This week, we highlight the Second Harvest Food Bank team and their extraordinary efforts to meet an extraordinary need created by the recent government shutdown.
Second Harvest Food Bank is an adaptive organization and always ready to meet our community’s needs, whether it is a man-made or natural disaster. When the shutdown went into effect, we knew that we were going to be called to serve a new group of people whose lives were about to be thrown into a financial tailspin – furloughed government workers.
Our team met immediately and decided on an action plan. Part of the team called every government agency with furloughed workers to ask if they needed our help. Others quickly assessed our resources to see what would be required in the way of food, time and talent. We also connected with food donors to access additional resources, activated volunteers, and engaged partners to assure their distribution capacity in the face of the coming increased need.
In response to our outreach to government agencies, the TSA polled their workers to see if they needed help. Expecting to see about 10% to 20% responding “yes,” they were surprised by 90% saying they could use our help to tide them over while they worked without pay.
We opened the TSA pantry on Monday, January 21st from 9:00 am to 9:30 pm in a conference room in Terminal A of the John Wayne Airport. We remained open until late afternoon Friday, February 1st, when TSA managers determined that our help was no longer needed.
In the nine days that we were open we:
TSA agents were extremely grateful for our help and many shared their stories. Here are just a few:
A young government employee and his wife, who is on maternity leave at part-time pay, have twin 4 month-old babies – a boy and a girl. He was barely able to make ends meet before the shutdown, but with the shutdown he was very worried about feeding his family and paying the bills.The food he got from the Second Harvest pantry was a huge help.
A grandmother struggles to support her family in normal times. Recently, her daughter and three grandchildren moved into her house after her daughter lost her job. They’d been trying keep their worries about covering all their expenses from the children, but really panicked when the grandmother’s TSA paycheck stopped. They were extremely grateful because it meant they didn’t have to worry about putting food on the table, or burden the children with worrying about if they’d have enough to eat.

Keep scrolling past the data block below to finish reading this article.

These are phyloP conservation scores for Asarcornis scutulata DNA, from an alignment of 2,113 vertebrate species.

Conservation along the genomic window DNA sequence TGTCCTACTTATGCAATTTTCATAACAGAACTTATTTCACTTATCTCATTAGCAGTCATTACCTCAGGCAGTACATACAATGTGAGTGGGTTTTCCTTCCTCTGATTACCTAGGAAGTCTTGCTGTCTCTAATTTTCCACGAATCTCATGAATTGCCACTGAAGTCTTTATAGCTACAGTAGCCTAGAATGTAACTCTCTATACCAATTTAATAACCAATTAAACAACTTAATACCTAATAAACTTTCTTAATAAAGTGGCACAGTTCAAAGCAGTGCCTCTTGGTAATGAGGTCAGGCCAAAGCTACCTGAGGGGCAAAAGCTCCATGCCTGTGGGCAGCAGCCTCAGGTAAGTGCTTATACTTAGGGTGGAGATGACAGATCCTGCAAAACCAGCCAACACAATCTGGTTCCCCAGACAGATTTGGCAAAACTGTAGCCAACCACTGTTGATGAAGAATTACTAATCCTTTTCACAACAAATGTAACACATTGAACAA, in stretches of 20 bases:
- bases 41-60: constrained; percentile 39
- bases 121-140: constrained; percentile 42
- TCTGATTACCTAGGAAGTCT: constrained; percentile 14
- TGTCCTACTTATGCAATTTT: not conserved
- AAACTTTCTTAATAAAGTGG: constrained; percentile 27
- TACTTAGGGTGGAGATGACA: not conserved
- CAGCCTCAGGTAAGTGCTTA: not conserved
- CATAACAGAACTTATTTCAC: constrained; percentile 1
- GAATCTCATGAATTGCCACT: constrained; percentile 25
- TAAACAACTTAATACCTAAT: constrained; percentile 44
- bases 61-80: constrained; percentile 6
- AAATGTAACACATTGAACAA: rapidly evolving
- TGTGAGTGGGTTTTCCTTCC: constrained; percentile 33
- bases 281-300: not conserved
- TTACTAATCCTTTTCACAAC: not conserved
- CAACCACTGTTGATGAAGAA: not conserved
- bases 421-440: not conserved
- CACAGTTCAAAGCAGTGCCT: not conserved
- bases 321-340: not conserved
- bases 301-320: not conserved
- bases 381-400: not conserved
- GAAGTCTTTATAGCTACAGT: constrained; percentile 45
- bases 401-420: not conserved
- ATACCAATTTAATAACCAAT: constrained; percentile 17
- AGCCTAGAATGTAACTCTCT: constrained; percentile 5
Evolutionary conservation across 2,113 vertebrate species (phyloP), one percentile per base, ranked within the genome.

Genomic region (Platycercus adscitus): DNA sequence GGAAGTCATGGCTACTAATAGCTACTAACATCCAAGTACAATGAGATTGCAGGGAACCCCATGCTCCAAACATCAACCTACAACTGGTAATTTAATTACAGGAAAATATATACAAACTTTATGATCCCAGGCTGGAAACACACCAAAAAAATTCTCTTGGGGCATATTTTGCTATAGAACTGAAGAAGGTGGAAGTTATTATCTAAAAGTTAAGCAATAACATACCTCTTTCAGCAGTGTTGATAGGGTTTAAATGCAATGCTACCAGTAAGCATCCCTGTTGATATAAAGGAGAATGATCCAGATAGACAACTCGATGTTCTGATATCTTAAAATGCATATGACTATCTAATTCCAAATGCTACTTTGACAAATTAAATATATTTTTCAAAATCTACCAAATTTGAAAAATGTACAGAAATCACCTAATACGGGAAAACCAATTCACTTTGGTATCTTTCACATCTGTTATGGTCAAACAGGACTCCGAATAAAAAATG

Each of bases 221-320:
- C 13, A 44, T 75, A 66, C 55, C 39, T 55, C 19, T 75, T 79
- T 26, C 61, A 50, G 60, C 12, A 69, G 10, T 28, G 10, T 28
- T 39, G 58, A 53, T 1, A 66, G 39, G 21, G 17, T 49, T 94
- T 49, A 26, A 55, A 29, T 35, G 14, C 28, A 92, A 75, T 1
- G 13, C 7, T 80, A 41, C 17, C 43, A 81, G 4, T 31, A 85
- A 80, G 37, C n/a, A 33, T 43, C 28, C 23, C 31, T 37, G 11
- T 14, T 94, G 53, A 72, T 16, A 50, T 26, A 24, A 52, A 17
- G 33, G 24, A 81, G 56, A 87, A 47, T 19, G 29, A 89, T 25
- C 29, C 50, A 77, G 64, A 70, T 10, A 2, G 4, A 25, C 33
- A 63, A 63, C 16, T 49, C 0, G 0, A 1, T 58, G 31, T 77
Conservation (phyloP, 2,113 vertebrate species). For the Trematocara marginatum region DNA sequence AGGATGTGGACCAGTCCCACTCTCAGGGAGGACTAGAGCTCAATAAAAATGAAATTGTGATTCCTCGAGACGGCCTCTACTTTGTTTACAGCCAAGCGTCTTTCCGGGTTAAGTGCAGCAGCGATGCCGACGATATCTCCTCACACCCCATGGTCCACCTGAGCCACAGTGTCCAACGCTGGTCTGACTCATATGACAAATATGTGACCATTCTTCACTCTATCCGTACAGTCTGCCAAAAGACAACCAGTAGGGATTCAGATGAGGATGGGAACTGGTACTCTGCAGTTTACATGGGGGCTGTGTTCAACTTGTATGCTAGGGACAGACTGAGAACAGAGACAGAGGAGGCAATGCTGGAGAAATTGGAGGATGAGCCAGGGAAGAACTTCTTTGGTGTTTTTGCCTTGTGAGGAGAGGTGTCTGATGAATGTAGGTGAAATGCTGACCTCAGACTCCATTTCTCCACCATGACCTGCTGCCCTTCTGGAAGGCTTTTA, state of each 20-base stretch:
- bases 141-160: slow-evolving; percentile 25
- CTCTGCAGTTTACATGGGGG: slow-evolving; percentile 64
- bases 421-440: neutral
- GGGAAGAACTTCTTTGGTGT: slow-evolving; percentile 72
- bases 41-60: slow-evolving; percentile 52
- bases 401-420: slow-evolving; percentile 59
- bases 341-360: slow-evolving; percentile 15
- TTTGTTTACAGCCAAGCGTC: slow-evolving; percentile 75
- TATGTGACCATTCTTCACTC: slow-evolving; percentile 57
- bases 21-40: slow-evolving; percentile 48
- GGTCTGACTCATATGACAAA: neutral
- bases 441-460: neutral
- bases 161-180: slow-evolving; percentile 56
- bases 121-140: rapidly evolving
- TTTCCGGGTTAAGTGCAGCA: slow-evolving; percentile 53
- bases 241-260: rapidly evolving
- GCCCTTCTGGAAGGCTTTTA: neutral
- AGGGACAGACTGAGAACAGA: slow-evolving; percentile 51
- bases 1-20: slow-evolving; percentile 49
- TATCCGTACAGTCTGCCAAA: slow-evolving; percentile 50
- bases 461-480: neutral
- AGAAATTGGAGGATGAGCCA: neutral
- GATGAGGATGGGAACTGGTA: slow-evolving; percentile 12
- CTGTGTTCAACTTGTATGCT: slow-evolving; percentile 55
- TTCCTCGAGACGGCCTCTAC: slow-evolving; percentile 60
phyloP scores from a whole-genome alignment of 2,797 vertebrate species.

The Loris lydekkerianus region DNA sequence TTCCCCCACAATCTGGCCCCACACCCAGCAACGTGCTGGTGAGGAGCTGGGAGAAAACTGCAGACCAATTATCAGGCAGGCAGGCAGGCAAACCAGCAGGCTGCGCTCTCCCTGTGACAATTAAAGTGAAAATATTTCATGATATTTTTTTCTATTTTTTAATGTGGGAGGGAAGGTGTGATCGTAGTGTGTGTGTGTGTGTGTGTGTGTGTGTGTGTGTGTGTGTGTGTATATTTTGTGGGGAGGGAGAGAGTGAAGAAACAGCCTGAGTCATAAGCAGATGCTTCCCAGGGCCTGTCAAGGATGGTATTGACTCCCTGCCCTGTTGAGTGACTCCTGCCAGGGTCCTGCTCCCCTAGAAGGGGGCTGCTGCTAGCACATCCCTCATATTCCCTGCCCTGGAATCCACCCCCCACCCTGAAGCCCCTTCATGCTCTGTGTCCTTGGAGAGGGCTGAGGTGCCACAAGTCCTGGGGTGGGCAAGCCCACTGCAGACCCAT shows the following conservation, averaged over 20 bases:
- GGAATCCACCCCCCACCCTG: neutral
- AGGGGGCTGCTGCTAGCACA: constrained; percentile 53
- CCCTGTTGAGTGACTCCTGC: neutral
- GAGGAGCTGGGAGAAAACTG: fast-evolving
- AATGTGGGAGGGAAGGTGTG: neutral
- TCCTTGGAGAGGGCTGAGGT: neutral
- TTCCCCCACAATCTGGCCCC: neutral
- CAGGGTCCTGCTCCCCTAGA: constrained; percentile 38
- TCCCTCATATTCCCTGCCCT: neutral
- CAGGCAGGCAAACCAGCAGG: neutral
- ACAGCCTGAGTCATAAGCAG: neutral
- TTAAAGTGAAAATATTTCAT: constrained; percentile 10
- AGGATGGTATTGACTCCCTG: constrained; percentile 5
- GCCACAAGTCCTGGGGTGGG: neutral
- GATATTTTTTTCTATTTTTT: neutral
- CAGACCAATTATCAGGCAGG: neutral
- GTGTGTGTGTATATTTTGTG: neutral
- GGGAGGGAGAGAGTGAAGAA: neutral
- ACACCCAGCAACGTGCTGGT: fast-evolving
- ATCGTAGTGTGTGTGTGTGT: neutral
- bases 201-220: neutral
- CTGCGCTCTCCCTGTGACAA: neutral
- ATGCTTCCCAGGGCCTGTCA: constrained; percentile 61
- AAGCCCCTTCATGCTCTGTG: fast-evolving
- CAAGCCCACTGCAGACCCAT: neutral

One TSA agent told us that the food was going to be a lifesaver for his family because his wife was not going to be receiving her paychecks either – she’s a Border Patrol Agent.
That’s just a small sampling situations that cause you to suddenly face the prospect of no food on your table.
Some of those we help are without resources for a short time, like the TSA workers. Others need our help to bridge the gap so they don’t tailspin into a downward spiral that can lead to poverty or homelessness. Others are in such dire straits that they would likely starve without our help. Whatever the circumstances, Second Harvest stands ready to offer a hand up to those in need. By feeding the poor, the hungry, and the food insecure, we take hunger off the table and give people the time and strength to find a job, work, or go to school and improve their lives.
Here are some links to news stories about the TSA pantry:
CBS 2 ran a story by reporter Michele Gile on January 22.
KNX Radio interviewed Dave Coffaro on January 22.
OC Register’s Theresa Walker wrote a profile that ran on January 31.
The Daily Pilot ran a front page story on January 30.
KCRW reported on the pantry in a segment that ran at least three time on February 1.
We will leave you with this:
A TSA agent who came regularly for food for his family visited one last time on Friday. As he left he said, “You all have restored my faith in humanity.”